Raspberry Pi Pico W

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The Raspberry Pi Pico W builds upon the great cost-for-performance metrics of the Pico and add WiFi to the board. The Pico W features the same attributes as the Raspberry Pi Pico and also incorporates an Infineon CYW43439 wireless chip. CYW43439 supports IEEE 802.11 b/g/n wireless LAN, and Bluetooth® 5.2. (6/30/2022: Only Wireless LAN is supported on the Pico W at the moment, this will be updated as the new features become available)

The Raspberry Pi Pico line is a low-cost, high-performance microcontroller board with flexible digital interfaces. It feature the RP2040 which marks Raspberry Pi's first microcontroller designed in-house. Pico provides minimal (yet flexible) external circuitry to support the RP2040 chip (Flash, crystal, power supplies and decoupling and USB connector). The majority of the RP2040 microcontroller pins are brought to the user IO pins on the left and right edge of the board. Four RP2040 IO are used for internal functions - driving an LED, on-board Switched Mode Power Supply (SMPS) power control and sensing the system voltages.

Pico uses an on-board buck-boost SMPS which is able to generate the required 3.3 volts (to power RP2040 and externalcircuitry) from a wide range of input voltages (~1.8 to 5.5V). This allows significant flexibility in powering the unit from various sources such as a single Lithium-Ion cell, or three AA cells in series. Battery chargers can also be very easily integrated with the Pico powerchain. Reprogramming the Pico's flash memory can be done using USB (simply drag and drop a file onto the Pico which appears as a mass storage device) or via the Serial Wire Debug (SWD) port. The SWD port can also be used to interactively debug coderunning on the RP2040

Pico has been designed to use either soldered 0.1" pin-headers (it is one 0.1" pitch wider than a standard 40-pin DIP package) or can be used as a surface mountable "module", as the user IO pins are also castellated. There are SMT pads underneath the USB connector and BOOTSEL button, which allow these signals to be accessed if used as a reflow-soldered SMT module.

Note: These come to us in tape and reel packaging. If you would like to buy a full reel (2400 units), please send an email to sales@sparkfun.com.

  • RP2040 microcontroller chip designed by Raspberry Pi in the United Kingdom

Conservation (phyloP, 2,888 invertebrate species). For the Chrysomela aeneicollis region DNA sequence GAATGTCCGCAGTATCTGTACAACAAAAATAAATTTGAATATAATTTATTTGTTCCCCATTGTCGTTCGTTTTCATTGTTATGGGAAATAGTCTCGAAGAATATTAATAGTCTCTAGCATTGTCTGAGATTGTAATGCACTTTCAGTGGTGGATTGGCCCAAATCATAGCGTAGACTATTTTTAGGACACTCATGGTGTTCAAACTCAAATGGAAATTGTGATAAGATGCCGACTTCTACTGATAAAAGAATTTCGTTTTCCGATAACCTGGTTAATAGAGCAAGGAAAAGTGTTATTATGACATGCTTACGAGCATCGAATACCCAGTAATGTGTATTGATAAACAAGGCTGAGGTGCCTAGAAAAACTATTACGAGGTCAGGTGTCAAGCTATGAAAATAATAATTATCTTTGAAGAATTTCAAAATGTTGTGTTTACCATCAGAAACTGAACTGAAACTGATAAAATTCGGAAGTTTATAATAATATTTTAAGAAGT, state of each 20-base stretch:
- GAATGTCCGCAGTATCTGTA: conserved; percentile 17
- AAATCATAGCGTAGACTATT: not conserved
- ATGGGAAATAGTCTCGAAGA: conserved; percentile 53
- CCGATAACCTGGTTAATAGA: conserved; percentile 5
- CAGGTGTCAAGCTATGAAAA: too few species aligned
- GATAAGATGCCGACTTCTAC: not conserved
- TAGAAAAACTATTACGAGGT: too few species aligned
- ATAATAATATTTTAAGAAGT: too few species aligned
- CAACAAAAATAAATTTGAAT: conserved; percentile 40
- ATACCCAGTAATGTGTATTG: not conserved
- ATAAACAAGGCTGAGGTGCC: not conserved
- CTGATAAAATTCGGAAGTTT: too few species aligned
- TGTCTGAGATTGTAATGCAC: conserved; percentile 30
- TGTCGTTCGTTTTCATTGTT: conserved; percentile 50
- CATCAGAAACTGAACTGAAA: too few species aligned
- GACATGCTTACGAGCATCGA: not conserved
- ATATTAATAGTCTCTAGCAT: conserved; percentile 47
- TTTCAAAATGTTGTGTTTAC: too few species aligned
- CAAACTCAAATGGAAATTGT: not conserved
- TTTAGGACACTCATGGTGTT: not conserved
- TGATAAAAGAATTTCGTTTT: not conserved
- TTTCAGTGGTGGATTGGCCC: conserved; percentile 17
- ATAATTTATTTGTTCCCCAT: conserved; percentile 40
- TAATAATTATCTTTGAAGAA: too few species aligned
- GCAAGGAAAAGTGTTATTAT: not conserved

• Dual-core ARM Cortex M0+ processor, flexible clock running up to 133 MHz
  • 264kB of SRAM, and 2MB of on-board Flash memory
  • Infineon CYW43439 Based Wireless Module
  • Castellated module allows soldering direct to carrier boards
  • USB 1.1 Host and Device support
  • Low-power sleep and dormant modes
  • Drag & drop programming using mass storage over USB
  • 26 multi-function GPIO pins
  • 2× SPI, 2× I2C, 2× UART, 3× 12-bit ADC, 16× controllable PWM channels
  • Accurate clock and timer on-chip
  • Temperature sensor
  • Accelerated floating point libraries on-chip
  • 8 × Programmable IO (PIO) state machines for custom peripheral support


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Customer Reviews

4.5 out of 5

Based on 10 ratings:

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It works as expected!

This thing is fast! I've moved over from other microelectronics that have rather limited memory and cpu power compared to this. It's a breath of fresh air to have a little more breathing room when writing code.

Jeez Louise!


Amazingly good

I am thrilled with this unit. More powerful than I ever imagined an embedded system to be with all the wireless connections I crave (soon). Programming is easy. I've been using ESP32 for my systems but this is a better solution with more capability. Lots of I/O, most of the standard interfaces. Looking forward to using the clock more after some experimentation.

Only drawbacks are the amount of flash (which I expect to change) and missing I2S.

It seems impossible that this is so inexpensive....

Works Ok

Haven't finished testing it but it appears to perform pretty well.

just what I was looking for

Micropython speeds up development. Hopefully there will be better availability soon.


Product is great, shipping was incredibly slow

The brain behind the Pizza Press

I am replacing the Raspberry pi pico with the pico W on my automated Pizza Press. Working towards a web app that lets one watch the pizza dough being pressed into a perfect 12" pie to the desired thickness on a web app. The pico controls the press motor and reads the load gauges and controls the platen temperature by the temperature of the dough this and the web cam is sent to the web app. One can adjust the pressure to get the correct thickness of the dough for a perfect pizza every time.